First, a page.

How MBaaS Connects Omnichannel Applications to my Connected Home


It's Consumer Electronics Show week, and the connected home is a big part of CES. Both Amazon and Sonos are pioneering connected home with the Amazon Echo and Sonos's speaker system. There is a lot of buzz about when and if Amazon will support control of Sonos speakers with the Amazon Echo, otherwise known as Alexa. I love the idea of controlling my Sonos speakers with Alexa sending music to different rooms using simple voice commands. If you’ve read my other post on Alexa, you will quickly realize that Amazon provides end users with a lot of power to create new services for their Echo. I’m already streaming movies across my televisions in each room of my house, and now I’ve found a great project that allows you to control your Sonos with Echo. Ryan Graciano’s application leverages a REST based server that sends commands from a Lambda function to the Sonos. I wanted to extend his application beyond Alexa to my phone to add a few features that I constantly get a request for. This opens up a few questions. The first, is how do I secure my services that I am exposing to Lambda? Second, how do I create contextual services using my phone that interact with these services? There is a ton of synergy between the services I’m using for my phone and tablet apps as well as Amazon Echo. Finally, are there contextual services that I can leverage a MBaaS for to provide increased value with little effort to my Sonos controller?

Figure 1

The picture above shows my initial deployment of the Sonos Services. Ryan’s Lambda service communicated directly to my REST services on an internal server exposed directly to the Internet. The default project did not implement any form of identity management between the services exposed by the server in my house and Lambda. If my only client were my Lambda service, I could setup a some simple security mechanism, such as a VPN tunnel shown above, but opening the services up on the Internet for my mobile devices requires authentication and authorization, and I need to treat each device as untrusted, so a VPN alone doesn't solve my security problem.  This is where a MBaaS, like Kony MobileFabric, can provide immediate value by creating an authentication layer for your mobile devices as well as Lambda services.   The MobileFabric SDKs provided an easy to use JavaScript framework that allowed me to connect my Node.js based Lambda functions to my authentication and authorization services. Securing services are pretty simple, but the real power of mobile devices in an IoT World is providing context such as where I am and what I am doing on the device. Figure 2. shows the change in architecture I made to secure my services for both Lambda and my mobile devices.

Figure 2

MobileFabric also provided engagement services to enable push notifications as well as iBeacon event support allowing me to leverage my mobile device to provide additional context to my Sonos services as shown in figure 2. A friend of mine, Matt Stutz, mentioned to me that it would be great if his Sonos would mute if he was on a phone call with a client and unmute when the call was over.   This was a great idea that had two problems to be solved. The first problem was determining the state of the phone. Was the phone idle? Was there an incoming call? The second problem was determining my location. If I’m in my living room, I didn’t want to mute the speakers in my basement. I contacted my friend Drew Norvell, who through together a quick Android app that reads the phone state and calls a web service based on the state changing to the user receiving the call. It then calls another service when the call is complete. Determining my location was a little trickier since I was in the office of my house. I needed a higher level of granularity than a traditional location service on my phone provided since I wanted to target a specific location in my house that may not have GPS access. MobileFabric let me leverage context events such as geofences and iBeacons that allow me to trigger events based on my location.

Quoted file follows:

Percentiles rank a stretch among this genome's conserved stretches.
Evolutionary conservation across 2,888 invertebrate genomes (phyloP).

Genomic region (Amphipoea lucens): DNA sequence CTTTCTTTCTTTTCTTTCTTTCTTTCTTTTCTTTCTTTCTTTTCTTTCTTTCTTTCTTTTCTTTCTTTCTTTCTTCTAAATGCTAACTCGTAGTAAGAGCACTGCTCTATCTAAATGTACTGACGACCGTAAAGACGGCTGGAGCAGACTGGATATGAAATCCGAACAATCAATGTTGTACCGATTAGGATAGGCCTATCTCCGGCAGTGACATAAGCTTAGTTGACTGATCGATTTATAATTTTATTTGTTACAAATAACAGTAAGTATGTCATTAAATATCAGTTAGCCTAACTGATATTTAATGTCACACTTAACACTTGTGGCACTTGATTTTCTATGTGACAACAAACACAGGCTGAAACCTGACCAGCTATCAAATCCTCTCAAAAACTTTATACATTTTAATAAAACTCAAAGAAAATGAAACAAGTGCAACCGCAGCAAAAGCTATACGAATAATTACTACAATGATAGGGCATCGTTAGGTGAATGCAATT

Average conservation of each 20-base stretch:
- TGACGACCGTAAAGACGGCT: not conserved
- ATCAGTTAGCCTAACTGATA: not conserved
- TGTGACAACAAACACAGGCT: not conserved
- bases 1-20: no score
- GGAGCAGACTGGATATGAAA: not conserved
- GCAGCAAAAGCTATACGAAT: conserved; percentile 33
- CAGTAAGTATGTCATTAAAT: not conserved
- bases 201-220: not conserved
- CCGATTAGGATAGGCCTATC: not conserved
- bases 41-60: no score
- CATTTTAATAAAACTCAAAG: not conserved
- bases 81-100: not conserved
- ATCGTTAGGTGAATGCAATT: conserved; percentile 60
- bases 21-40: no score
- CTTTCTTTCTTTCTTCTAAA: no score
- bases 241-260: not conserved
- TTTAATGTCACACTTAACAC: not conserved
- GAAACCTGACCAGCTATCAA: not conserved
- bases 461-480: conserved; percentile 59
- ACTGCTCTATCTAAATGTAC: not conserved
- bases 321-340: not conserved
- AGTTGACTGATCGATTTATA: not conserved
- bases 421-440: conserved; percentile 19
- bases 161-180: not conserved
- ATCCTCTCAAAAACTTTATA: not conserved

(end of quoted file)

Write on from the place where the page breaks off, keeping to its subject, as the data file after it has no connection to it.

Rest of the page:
Figure 3

In my muting scenario, MobileFabric’s engagement services allowed me to register an iBeacon for a location. When I move from room to room, my app triggered an event within MobileFabric’s engagement services that returns the Sonos zone I’m associated with. When the phone receives a call, it sends the zone name as part of the service call to my Sonos services. This allows me to control the muting of a specific zone in my house when my mobile phone rings with an incoming call. When the call is over, I can unmet the same speakers using a simple call back to the zone I muted.

At the moment mobile devices are a gateway to getting key context about the user and aligning your human interactive channels is important. The key to a MBaaS is promoting reuse of my services across all my devices, including Alexa and leveraging services that the MBaaS already offers to enable contextually aware services that improve home automation. As the IoT world evolves, people are still going to communicate to their devices and REST based services exposed by a MBaaS are a great way to enable user interactions from mobile devices to voice driven devices, such as the Amazon Echo.

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